New Yorkers protesting a grand jury’s decision not to indict Darren Wilson marched from Union Square to Harlem last night, taking over some of the city’s busiest streets and commandeering the Brooklyn and Triborough Bridges.
The unrest began in Union Square. Shortly after 9 p.m., several hundred demonstrators who had gathered there ceased their chants of “Black lives matter” and “No racist police” and stood silently watching their cell phones as St. Louis County prosecutor Robert McCulloch began a press conference in Ferguson, Missouri.
As it became apparent that Wilson would not be charged for killing Michael Brown, calls of “No justice, no peace” and “fuck the police” rang out, to the disgruntlement of some who observed that Brown’s family had requested four-and-a-half minutes of silence after the announcement. Here’s video of that moment:
After metal barricades were toppled, the crowd left Union Square chanting “Justice for Mike Brown — if we don’t get it, shut it down.” With just a handful of police officers heading up the march, protesters easily overtook University Place, turned west on idyllic East Ninth Street and headed north up Sixth Avenue, where they commandeered all four lanes.
On Seventh Avenue near West 35th Street, tourists snapped photos from a double-decker bus.
Hossam Khodair, a cabbie who immigrated from Egypt 18 years ago, gleefully filmed protesters as they snaked in between stalled cars such as his own. “It doesn’t matter,” he said of the fact that traffic had been at a stand-still for five minutes. “It’s about freedom, that’s why we stay in this country. We came here to have real freedom, not just fake one. Everybody has to say a word.”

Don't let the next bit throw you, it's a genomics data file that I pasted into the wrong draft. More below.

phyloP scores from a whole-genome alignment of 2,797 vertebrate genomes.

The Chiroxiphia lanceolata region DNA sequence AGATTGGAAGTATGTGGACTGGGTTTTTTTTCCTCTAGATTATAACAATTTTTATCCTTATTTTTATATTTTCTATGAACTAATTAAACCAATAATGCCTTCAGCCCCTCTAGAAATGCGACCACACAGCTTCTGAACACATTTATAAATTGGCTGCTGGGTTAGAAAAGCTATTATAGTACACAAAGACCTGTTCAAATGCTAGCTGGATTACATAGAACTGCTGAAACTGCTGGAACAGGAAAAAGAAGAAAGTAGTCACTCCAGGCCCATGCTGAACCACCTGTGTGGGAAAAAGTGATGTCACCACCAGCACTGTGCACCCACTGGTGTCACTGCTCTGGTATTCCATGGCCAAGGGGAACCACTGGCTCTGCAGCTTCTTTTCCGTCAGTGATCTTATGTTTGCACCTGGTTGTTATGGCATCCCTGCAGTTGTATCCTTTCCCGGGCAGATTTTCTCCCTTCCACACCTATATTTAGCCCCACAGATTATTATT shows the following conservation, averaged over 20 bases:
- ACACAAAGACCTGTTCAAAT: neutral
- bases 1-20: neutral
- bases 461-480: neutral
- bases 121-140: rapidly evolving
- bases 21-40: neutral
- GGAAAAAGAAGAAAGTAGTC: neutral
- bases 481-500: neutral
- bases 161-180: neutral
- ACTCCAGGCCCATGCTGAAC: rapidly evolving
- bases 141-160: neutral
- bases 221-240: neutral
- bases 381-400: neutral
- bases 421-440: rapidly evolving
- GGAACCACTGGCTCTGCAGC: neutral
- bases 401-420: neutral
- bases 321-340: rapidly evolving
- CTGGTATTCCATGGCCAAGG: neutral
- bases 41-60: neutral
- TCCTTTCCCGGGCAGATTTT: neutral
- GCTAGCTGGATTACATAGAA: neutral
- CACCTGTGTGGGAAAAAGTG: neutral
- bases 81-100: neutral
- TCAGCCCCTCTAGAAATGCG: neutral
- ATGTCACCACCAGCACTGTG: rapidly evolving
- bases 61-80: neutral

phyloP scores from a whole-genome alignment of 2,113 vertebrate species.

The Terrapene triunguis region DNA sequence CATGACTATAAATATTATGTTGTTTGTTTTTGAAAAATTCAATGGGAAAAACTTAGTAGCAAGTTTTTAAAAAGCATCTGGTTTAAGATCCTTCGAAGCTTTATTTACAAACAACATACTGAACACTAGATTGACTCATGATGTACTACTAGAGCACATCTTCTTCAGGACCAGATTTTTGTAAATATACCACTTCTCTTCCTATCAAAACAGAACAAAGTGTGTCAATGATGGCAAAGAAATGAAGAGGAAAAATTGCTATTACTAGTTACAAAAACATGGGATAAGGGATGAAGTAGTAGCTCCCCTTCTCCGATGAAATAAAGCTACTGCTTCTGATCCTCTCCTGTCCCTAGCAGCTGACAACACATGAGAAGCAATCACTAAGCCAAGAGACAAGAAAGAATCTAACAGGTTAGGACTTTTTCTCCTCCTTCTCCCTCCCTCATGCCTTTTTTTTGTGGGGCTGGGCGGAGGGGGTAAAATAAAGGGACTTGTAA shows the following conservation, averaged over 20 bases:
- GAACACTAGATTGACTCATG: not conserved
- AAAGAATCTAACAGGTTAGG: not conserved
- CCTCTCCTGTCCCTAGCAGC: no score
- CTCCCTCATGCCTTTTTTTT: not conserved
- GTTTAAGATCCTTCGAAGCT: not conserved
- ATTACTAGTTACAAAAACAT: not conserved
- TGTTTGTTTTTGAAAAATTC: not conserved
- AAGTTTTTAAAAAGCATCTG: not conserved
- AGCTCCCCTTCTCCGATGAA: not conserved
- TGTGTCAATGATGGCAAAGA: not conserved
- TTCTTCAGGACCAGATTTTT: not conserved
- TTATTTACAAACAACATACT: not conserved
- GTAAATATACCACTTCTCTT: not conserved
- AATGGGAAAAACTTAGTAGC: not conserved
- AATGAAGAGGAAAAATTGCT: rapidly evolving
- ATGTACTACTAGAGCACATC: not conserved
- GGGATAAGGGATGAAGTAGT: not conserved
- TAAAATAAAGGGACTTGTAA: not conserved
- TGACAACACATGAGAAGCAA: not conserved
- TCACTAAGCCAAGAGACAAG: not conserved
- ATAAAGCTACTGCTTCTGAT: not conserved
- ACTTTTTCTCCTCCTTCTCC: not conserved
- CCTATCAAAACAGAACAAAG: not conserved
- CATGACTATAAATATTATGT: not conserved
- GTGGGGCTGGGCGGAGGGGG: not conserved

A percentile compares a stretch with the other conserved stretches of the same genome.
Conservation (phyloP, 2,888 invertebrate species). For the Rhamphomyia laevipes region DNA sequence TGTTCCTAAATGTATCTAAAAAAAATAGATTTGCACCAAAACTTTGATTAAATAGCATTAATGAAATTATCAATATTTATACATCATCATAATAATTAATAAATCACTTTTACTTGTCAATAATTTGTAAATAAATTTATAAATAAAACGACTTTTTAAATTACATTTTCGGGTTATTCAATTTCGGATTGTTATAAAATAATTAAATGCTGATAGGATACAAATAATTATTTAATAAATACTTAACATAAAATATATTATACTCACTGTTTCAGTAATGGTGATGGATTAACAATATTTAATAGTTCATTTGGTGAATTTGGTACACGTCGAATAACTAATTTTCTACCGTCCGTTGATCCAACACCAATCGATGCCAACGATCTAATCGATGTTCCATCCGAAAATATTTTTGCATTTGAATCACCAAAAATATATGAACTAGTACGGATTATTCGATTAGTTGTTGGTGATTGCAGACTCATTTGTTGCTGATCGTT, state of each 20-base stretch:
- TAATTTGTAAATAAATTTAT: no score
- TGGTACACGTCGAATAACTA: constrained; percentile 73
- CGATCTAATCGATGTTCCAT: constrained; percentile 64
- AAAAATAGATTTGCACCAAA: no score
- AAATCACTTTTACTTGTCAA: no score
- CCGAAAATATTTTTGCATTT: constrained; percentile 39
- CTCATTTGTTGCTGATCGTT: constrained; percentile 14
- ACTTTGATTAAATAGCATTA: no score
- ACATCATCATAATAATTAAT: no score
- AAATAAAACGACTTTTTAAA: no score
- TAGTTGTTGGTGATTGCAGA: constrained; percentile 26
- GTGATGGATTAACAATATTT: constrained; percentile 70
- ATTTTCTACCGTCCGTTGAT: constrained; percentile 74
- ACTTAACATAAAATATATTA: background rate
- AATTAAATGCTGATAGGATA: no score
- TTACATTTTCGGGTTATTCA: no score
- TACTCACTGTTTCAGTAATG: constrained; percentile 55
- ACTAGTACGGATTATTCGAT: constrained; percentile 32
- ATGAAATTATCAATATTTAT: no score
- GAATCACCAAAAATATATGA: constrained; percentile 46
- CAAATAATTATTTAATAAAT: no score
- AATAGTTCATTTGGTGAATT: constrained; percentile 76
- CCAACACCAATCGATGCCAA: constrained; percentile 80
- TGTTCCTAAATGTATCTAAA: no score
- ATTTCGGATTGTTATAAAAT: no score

As the march entered Times Square, protesters got raised fists from Elmo and Mickey Mouse.
According to a tweet from our colleague Jada Yuan, rapper Q-Tip was also on the scene.
Though the police presence was nowhere near what it was at the height of Occupy Wall Street, much less comparable to the mayhem that unfolded in Ferguson, the protest was not without incident. One person was arrested in Times Square after Police Commissioner William Bratton was sprayed with fake blood, the Daily News reported. After convening at Duffy Square on the north end of Times Square, a large group headed south, eventually to walk over the roadway of the Brooklyn Bridge.
We followed a separate group of a few hundred people who commandeered Columbus Circle’s rotary, then passed Lincoln Center as it headed further north.
Once in Harlem, the crowd took over Frederick Douglass and Malcolm X Boulevards and chanted “join us” to the few passersby who were on the streets past 11 p.m., then headed east on 125th Street toward the Robert F. Kennedy Bridge.
At an on-ramp to the Triborough, protesters heeded cries of “Take the bridge!” and strolled onto its roadway without resistance, chanting “Whose streets? Our streets!” as they tried to make their way to the Bronx.
Here’s video footage of the takeover:
This is when police finally showed some muscle: several NYPD vans that had been casually trailing the march zipped ahead of it to form a barrier that prevented protesters from getting past the bridge’s tollbooths. “You’ve made your point,” said an officer who ordered demonstrators to turn around.
For about half an hour, with traffic blocked in both directions, around 200 protesters faced off against a similar number of officers on the eerily desolate bridge.
Some staged a sit-in; others yelled obscenities at police officers poised behind orange netting.
For the most part, however, the face-off was surprisingly laid-back. One young man rode a skateboard in circles, clearly delighted to have the bridge to himself; a young woman danced with a hula hoop.
But then the show was over. After being given five minutes to turn back or be arrested for disorderly conduct, the remaining protesters headed back to Harlem to meet a small splinter group.
As it turned out, that group had been mostly dispersed after a bottle was thrown at police officers, according to a tweet by Bassam Khawaja, editor-in-chief of the Columbia Human Rights Law Review.
Earlier, in Union Square, a pair of musicians had sung “One Love.” Coming off the bridge, the sing-along was to “Lean On Me.”